Africa is the land of creatures.
Our house is usually occupied by a variety of lizards whose special talent seems to be that they can deposit ten times their body weight in lizard poop into the crevices of our furniture on a nightly basis. There are also territorial spiders, called “wall spiders” (because, well they hang out on the walls) that are no more dangerous than a daddy longlegs (and no better named, either). They tend to simply look like a brown spot on the wall that scurries away into a dark corner if you come too close. Despite their being harmless though, I tend not to really care for any of these. I know that they are part of God’s creation but I suspect only in the way that a messy kitchen is part of a chef’s creation. Its simply an unavoidable part of the process.
And of course, there are the bigger creatures. There are plenty of elephants to be seen in Zambia if one goes to the right places. And last night on the way home from dinner we passed a couple of hippos grazing by the side of the road and it occurred to me when I saw them that I was barely impressed anymore.
And, to be sure, there are the human creatures.
Christmas morning I drove our night guard home and after dropping him off at his house, I started to make my way back home when just after crossing a one lane bridge an oncoming car full of drunks (it was 7AM) suddenly sped up and blocked me from exiting the bridge, refusing to back up. One guy got out and starting waving his arms and shouting, a sure sign that he was ready to take on me and my car all by himself.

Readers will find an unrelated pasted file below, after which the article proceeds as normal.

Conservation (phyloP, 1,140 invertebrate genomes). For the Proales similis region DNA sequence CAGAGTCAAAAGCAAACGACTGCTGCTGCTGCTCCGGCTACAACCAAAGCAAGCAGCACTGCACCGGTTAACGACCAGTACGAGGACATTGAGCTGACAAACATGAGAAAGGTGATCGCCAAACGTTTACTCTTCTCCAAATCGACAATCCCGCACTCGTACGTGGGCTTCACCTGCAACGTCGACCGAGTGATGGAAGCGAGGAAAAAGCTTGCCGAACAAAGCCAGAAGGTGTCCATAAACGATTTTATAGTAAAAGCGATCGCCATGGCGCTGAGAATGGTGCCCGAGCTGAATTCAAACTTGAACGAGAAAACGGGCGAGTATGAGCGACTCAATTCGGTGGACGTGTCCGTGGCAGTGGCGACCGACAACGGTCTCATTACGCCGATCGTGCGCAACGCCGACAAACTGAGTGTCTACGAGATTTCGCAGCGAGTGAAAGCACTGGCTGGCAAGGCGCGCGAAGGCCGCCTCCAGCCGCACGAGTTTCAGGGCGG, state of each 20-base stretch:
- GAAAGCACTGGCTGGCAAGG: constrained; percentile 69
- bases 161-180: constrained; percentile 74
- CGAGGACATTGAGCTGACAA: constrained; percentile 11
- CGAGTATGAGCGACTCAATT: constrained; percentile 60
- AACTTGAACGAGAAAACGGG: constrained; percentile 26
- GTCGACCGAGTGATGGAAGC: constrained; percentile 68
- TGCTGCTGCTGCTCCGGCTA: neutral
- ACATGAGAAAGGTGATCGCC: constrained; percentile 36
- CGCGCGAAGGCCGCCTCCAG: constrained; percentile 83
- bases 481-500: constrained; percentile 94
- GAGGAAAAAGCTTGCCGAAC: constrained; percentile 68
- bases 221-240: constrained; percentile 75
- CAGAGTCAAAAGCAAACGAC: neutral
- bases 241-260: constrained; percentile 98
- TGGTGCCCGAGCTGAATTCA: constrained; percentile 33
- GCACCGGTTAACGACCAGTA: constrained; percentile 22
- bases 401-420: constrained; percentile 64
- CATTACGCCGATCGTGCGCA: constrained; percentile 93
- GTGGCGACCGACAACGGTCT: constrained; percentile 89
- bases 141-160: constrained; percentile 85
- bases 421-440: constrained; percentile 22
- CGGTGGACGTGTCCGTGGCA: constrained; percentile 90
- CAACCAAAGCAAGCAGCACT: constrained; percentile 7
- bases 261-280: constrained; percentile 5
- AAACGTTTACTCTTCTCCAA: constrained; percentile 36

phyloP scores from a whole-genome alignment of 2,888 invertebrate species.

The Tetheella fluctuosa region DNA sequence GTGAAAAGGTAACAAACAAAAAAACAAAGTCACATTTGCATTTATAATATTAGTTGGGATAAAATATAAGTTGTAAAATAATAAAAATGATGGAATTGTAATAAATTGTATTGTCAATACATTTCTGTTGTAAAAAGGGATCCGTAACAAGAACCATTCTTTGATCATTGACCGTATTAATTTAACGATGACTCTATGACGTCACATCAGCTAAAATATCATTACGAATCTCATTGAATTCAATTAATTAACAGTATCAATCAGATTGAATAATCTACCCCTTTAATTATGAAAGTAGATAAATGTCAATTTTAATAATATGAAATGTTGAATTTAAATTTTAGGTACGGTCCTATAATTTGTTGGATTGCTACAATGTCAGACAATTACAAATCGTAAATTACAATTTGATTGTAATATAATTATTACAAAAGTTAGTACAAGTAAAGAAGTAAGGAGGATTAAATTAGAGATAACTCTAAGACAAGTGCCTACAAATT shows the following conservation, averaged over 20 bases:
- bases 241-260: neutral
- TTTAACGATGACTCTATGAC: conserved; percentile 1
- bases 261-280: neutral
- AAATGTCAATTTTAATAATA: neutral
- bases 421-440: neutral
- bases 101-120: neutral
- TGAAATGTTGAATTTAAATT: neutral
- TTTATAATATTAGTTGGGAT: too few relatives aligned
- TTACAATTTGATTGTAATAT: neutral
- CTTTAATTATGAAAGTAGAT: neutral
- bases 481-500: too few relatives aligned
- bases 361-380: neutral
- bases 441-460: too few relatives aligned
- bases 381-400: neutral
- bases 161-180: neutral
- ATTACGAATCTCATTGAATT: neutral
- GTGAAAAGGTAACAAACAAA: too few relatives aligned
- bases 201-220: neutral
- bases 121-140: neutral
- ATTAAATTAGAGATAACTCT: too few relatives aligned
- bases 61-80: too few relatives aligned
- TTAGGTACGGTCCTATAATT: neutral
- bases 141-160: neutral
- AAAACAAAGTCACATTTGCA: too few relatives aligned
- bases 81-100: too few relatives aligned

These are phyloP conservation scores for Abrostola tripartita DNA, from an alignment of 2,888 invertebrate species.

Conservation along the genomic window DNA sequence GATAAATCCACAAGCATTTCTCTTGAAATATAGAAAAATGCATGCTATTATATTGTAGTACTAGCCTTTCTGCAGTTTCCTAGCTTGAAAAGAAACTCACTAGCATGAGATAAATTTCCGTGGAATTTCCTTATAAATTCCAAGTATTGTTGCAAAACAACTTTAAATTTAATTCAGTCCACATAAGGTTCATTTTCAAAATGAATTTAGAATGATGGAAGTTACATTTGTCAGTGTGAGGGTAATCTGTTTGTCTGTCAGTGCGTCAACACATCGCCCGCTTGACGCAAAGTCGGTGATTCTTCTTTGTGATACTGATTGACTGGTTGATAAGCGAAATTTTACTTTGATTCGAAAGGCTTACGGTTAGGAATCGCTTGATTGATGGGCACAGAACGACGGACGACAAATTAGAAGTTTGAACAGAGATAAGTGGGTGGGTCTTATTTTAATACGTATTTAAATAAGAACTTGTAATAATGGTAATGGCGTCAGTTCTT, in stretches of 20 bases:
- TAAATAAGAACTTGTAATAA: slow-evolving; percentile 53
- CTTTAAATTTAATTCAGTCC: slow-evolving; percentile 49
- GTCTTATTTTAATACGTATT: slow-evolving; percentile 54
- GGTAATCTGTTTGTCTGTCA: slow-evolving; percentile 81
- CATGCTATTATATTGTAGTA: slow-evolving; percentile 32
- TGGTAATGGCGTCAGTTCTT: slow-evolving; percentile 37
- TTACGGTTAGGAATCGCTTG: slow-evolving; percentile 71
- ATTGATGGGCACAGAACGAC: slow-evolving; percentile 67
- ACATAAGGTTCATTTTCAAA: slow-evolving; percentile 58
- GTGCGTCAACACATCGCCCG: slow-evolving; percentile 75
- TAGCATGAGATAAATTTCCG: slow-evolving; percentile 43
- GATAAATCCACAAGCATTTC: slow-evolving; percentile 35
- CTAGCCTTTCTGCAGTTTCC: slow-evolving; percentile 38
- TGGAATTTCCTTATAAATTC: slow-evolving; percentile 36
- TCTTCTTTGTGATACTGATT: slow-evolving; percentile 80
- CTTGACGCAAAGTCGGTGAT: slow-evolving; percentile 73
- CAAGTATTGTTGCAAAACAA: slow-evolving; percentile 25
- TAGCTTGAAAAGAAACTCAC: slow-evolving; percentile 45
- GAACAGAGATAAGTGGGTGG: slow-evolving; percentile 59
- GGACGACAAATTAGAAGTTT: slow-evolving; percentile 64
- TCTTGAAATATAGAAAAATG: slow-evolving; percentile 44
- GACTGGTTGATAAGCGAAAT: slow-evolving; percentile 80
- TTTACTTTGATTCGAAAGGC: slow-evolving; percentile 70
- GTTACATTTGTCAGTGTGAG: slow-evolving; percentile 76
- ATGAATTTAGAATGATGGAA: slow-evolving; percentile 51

Now I was driving a 4x4 with a diesel engine and a solid bull bar on the front, and this guy was in a beat up, old, Toyota Corolla that looked as weathered as the guy behind the wheel. For a moment, I contemplated just pushing the would be gladiators into the ditch with my larger and more powerful car, and heading home. But common sense (or something like it) got the better of me and I put my Landcruiser in reverse, backed up all the way across the bridge and let them pass. They were delighted in their victory, and as they drove past me they waved their fists and pointed to the stop sign just before the bridge as proof of their being in the right. Never mind that I had completely crossed the bridge before they ever got there.
The whole thing got my heart rate going and jolted me out of the half–sleep that I tend to stay in until my third cup of coffee. And as I drove away I was thankful that it hadn’t turned out worse, knowing well that it could have. But there was more to contemplate that morning than just my narrow escape.
There was also the nagging reality of my having somehow thought myself better than them.
The thing is, I didn’t want to back up. What I really wanted to do was drive them headlong into the ditch (as I mentioned) and gloat over my vehicular superiority (of which, by the way, I can take zero credit for) and over their drunken rediculousness. I wanted to put these guys in their place (which simply proves that their rightful place and mine are pretty much the same). I suppose part of it is due to the fact that most Zambians are the most gracious, kind and loving people you could ever meet. Until they get drunk and then they become much like any other drunk in any other country of the world: Obnoxious, overconfident and with far more swagger than is fitting mortal human beings.
I suspect the kindness of most Zambians, the abundant graciousness with which they treat us most of the time can lead you to believe that you deserve to be treated that way all the time. We would never admit it, but being called “bwana” (which is a swahili word meaning basically “boss” or “big man”) sort of grows on you, sometimes subconsciously and sometimes quite consciously.
And as I think about Christmas morning, and my little incident at the bridge, I am reminded again that Africa is indeed a land of creatures.
And that sometimes, the creature is me.
“What a wretched man I am! Who will rescue me from this body of death? Thanks be to God – through Jesus Christ our Lord!” (Rom. 7:24–25).